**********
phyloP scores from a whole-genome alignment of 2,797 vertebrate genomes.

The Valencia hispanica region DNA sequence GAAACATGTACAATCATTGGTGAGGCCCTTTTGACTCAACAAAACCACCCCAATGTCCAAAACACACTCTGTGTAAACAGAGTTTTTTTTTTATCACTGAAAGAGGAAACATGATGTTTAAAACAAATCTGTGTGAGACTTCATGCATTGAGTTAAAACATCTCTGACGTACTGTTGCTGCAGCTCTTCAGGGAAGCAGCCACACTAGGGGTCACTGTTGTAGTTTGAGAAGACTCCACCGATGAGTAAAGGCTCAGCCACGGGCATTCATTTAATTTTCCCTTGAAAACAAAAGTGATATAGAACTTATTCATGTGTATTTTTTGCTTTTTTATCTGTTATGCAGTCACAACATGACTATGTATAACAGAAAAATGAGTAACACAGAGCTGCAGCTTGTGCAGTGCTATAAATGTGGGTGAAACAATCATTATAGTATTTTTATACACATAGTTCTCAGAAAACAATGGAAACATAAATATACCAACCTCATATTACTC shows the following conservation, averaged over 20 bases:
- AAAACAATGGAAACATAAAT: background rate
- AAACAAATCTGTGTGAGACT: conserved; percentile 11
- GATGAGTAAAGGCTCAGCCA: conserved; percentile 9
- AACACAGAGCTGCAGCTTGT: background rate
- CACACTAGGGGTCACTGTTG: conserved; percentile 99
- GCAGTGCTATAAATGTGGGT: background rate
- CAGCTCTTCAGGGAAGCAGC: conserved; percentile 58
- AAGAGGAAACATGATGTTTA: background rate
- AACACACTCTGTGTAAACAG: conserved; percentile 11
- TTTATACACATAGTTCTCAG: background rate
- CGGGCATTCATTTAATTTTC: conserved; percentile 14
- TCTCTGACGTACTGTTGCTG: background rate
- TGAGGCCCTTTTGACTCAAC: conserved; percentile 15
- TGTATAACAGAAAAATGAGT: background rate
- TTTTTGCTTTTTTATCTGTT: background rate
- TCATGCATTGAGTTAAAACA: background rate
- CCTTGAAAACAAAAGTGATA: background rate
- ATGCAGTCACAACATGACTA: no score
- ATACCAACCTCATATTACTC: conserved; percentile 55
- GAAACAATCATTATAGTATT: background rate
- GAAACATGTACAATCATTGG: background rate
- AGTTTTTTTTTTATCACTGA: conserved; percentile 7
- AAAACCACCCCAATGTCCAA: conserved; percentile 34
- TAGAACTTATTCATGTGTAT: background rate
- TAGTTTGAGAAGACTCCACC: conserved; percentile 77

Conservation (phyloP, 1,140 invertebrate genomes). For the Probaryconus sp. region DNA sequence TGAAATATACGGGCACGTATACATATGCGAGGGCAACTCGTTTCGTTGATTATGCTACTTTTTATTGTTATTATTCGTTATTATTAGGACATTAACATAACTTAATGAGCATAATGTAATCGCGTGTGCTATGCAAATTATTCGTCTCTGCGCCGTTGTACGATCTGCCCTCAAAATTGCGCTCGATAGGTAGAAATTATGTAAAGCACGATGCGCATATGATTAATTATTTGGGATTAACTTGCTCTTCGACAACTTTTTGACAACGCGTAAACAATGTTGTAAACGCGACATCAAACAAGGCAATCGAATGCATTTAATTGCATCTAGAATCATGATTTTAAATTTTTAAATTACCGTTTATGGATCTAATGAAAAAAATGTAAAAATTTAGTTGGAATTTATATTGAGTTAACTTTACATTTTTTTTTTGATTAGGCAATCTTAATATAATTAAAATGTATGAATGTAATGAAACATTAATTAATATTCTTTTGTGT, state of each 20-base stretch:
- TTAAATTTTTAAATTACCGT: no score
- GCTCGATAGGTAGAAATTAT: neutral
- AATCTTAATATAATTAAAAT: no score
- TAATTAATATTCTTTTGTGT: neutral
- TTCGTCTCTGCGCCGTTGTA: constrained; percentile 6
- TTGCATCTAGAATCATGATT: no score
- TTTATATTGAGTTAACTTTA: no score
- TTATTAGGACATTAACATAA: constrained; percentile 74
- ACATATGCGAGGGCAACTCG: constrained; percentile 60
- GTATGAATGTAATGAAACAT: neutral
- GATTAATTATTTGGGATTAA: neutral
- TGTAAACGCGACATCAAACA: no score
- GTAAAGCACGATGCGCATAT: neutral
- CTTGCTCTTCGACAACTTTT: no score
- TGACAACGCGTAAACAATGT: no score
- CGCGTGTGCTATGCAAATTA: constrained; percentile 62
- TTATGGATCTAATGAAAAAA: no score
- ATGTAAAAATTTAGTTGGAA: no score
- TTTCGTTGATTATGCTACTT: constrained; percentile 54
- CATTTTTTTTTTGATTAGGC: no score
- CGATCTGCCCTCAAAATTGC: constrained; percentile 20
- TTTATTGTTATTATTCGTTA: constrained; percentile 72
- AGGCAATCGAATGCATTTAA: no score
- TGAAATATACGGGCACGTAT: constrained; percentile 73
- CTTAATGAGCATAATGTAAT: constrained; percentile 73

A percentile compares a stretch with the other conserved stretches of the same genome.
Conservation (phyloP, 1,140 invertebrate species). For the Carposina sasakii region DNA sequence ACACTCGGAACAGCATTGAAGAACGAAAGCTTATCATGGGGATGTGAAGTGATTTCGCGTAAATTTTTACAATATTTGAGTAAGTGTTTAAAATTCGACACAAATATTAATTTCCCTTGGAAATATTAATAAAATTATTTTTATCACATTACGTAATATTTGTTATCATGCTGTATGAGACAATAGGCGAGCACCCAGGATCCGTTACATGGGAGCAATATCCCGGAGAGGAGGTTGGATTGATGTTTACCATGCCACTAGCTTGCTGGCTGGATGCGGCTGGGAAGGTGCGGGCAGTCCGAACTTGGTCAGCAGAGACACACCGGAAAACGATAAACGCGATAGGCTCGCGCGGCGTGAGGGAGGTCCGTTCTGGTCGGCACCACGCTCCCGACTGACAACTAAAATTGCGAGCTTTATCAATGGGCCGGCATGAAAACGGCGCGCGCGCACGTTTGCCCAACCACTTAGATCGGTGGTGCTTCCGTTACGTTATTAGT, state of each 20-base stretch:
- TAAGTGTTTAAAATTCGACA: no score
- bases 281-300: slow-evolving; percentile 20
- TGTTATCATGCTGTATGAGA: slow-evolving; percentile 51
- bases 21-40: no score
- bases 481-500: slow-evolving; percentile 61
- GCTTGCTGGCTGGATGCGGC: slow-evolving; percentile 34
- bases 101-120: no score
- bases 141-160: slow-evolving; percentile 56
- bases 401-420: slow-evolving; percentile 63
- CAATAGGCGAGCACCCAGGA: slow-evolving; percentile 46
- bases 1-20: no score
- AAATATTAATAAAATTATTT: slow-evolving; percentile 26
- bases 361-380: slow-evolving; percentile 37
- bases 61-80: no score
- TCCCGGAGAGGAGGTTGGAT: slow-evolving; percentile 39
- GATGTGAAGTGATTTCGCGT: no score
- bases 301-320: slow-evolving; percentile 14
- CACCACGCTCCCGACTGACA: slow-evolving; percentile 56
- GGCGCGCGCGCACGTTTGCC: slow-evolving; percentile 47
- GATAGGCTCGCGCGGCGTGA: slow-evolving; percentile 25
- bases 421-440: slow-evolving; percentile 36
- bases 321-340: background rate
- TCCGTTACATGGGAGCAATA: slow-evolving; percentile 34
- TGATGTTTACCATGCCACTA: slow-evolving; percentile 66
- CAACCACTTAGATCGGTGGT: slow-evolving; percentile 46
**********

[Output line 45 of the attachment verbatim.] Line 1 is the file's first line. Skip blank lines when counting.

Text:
- TTATGGATCTAATGAAAAAA: no score